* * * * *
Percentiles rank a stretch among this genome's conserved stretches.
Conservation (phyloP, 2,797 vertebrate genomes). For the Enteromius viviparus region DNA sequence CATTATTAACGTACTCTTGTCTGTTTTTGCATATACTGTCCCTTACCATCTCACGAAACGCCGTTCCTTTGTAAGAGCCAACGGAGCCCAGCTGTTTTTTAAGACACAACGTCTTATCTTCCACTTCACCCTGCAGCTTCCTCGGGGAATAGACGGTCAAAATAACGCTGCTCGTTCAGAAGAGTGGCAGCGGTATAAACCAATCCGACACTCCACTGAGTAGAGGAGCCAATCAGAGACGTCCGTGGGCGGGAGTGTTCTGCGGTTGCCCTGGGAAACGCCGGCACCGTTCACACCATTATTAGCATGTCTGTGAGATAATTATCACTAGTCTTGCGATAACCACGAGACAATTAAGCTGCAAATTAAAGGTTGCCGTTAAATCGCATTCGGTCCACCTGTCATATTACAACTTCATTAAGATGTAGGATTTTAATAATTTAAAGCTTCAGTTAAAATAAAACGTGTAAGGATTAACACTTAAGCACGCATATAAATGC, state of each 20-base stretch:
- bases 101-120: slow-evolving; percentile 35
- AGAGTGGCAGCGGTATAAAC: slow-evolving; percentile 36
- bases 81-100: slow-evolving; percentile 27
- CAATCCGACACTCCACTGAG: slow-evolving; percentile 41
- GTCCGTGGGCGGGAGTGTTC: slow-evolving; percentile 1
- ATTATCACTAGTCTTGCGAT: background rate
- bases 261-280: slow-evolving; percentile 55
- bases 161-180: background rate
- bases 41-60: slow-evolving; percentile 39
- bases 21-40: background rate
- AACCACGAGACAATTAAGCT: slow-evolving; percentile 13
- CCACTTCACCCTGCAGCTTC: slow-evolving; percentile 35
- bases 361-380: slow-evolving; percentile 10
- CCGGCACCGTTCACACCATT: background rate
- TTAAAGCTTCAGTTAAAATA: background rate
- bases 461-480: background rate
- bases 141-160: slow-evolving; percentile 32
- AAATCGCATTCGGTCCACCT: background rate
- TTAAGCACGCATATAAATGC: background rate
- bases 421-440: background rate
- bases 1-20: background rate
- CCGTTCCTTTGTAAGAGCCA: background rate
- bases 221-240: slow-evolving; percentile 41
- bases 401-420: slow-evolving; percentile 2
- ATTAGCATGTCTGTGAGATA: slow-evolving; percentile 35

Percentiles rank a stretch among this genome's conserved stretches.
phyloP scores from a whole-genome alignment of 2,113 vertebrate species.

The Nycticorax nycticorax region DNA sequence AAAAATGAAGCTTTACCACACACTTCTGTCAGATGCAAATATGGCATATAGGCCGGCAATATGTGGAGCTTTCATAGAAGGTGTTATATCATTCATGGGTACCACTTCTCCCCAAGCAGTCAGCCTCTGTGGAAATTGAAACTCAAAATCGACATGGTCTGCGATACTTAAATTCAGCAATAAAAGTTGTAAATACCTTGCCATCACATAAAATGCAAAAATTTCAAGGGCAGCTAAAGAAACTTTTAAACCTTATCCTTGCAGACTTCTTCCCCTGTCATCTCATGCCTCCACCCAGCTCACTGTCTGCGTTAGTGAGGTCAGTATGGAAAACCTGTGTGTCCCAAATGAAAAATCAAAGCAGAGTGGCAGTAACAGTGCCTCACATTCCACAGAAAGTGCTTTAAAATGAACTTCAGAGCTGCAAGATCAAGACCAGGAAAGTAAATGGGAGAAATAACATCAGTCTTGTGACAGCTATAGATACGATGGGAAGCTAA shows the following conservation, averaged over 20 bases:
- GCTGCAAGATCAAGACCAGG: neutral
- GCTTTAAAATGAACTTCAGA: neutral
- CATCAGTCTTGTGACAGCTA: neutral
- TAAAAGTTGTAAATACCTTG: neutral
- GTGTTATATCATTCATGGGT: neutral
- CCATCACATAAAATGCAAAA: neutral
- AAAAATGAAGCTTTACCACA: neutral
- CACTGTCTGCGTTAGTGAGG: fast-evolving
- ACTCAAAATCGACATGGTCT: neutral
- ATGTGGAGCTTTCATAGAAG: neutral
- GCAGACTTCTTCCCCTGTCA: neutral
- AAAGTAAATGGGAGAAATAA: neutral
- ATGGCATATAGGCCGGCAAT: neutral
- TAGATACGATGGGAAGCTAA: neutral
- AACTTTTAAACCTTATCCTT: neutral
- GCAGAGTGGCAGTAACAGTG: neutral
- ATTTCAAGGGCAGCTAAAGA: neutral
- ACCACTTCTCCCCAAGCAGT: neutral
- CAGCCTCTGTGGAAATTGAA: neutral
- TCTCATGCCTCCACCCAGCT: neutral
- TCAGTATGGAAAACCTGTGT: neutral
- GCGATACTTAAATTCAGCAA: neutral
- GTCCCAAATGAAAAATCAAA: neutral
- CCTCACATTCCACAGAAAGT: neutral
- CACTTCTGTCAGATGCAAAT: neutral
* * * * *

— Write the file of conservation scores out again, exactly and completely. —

Percentiles rank a stretch among this genome's conserved stretches.
Conservation (phyloP, 2,797 vertebrate genomes). For the Enteromius viviparus region DNA sequence CATTATTAACGTACTCTTGTCTGTTTTTGCATATACTGTCCCTTACCATCTCACGAAACGCCGTTCCTTTGTAAGAGCCAACGGAGCCCAGCTGTTTTTTAAGACACAACGTCTTATCTTCCACTTCACCCTGCAGCTTCCTCGGGGAATAGACGGTCAAAATAACGCTGCTCGTTCAGAAGAGTGGCAGCGGTATAAACCAATCCGACACTCCACTGAGTAGAGGAGCCAATCAGAGACGTCCGTGGGCGGGAGTGTTCTGCGGTTGCCCTGGGAAACGCCGGCACCGTTCACACCATTATTAGCATGTCTGTGAGATAATTATCACTAGTCTTGCGATAACCACGAGACAATTAAGCTGCAAATTAAAGGTTGCCGTTAAATCGCATTCGGTCCACCTGTCATATTACAACTTCATTAAGATGTAGGATTTTAATAATTTAAAGCTTCAGTTAAAATAAAACGTGTAAGGATTAACACTTAAGCACGCATATAAATGC, state of each 20-base stretch:
- bases 101-120: slow-evolving; percentile 35
- AGAGTGGCAGCGGTATAAAC: slow-evolving; percentile 36
- bases 81-100: slow-evolving; percentile 27
- CAATCCGACACTCCACTGAG: slow-evolving; percentile 41
- GTCCGTGGGCGGGAGTGTTC: slow-evolving; percentile 1
- ATTATCACTAGTCTTGCGAT: background rate
- bases 261-280: slow-evolving; percentile 55
- bases 161-180: background rate
- bases 41-60: slow-evolving; percentile 39
- bases 21-40: background rate
- AACCACGAGACAATTAAGCT: slow-evolving; percentile 13
- CCACTTCACCCTGCAGCTTC: slow-evolving; percentile 35
- bases 361-380: slow-evolving; percentile 10
- CCGGCACCGTTCACACCATT: background rate
- TTAAAGCTTCAGTTAAAATA: background rate
- bases 461-480: background rate
- bases 141-160: slow-evolving; percentile 32
- AAATCGCATTCGGTCCACCT: background rate
- TTAAGCACGCATATAAATGC: background rate
- bases 421-440: background rate
- bases 1-20: background rate
- CCGTTCCTTTGTAAGAGCCA: background rate
- bases 221-240: slow-evolving; percentile 41
- bases 401-420: slow-evolving; percentile 2
- ATTAGCATGTCTGTGAGATA: slow-evolving; percentile 35

Percentiles rank a stretch among this genome's conserved stretches.
phyloP scores from a whole-genome alignment of 2,113 vertebrate species.

The Nycticorax nycticorax region DNA sequence AAAAATGAAGCTTTACCACACACTTCTGTCAGATGCAAATATGGCATATAGGCCGGCAATATGTGGAGCTTTCATAGAAGGTGTTATATCATTCATGGGTACCACTTCTCCCCAAGCAGTCAGCCTCTGTGGAAATTGAAACTCAAAATCGACATGGTCTGCGATACTTAAATTCAGCAATAAAAGTTGTAAATACCTTGCCATCACATAAAATGCAAAAATTTCAAGGGCAGCTAAAGAAACTTTTAAACCTTATCCTTGCAGACTTCTTCCCCTGTCATCTCATGCCTCCACCCAGCTCACTGTCTGCGTTAGTGAGGTCAGTATGGAAAACCTGTGTGTCCCAAATGAAAAATCAAAGCAGAGTGGCAGTAACAGTGCCTCACATTCCACAGAAAGTGCTTTAAAATGAACTTCAGAGCTGCAAGATCAAGACCAGGAAAGTAAATGGGAGAAATAACATCAGTCTTGTGACAGCTATAGATACGATGGGAAGCTAA shows the following conservation, averaged over 20 bases:
- GCTGCAAGATCAAGACCAGG: neutral
- GCTTTAAAATGAACTTCAGA: neutral
- CATCAGTCTTGTGACAGCTA: neutral
- TAAAAGTTGTAAATACCTTG: neutral
- GTGTTATATCATTCATGGGT: neutral
- CCATCACATAAAATGCAAAA: neutral
- AAAAATGAAGCTTTACCACA: neutral
- CACTGTCTGCGTTAGTGAGG: fast-evolving
- ACTCAAAATCGACATGGTCT: neutral
- ATGTGGAGCTTTCATAGAAG: neutral
- GCAGACTTCTTCCCCTGTCA: neutral
- AAAGTAAATGGGAGAAATAA: neutral
- ATGGCATATAGGCCGGCAAT: neutral
- TAGATACGATGGGAAGCTAA: neutral
- AACTTTTAAACCTTATCCTT: neutral
- GCAGAGTGGCAGTAACAGTG: neutral
- ATTTCAAGGGCAGCTAAAGA: neutral
- ACCACTTCTCCCCAAGCAGT: neutral
- CAGCCTCTGTGGAAATTGAA: neutral
- TCTCATGCCTCCACCCAGCT: neutral
- TCAGTATGGAAAACCTGTGT: neutral
- GCGATACTTAAATTCAGCAA: neutral
- GTCCCAAATGAAAAATCAAA: neutral
- CCTCACATTCCACAGAAAGT: neutral
- CACTTCTGTCAGATGCAAAT: neutral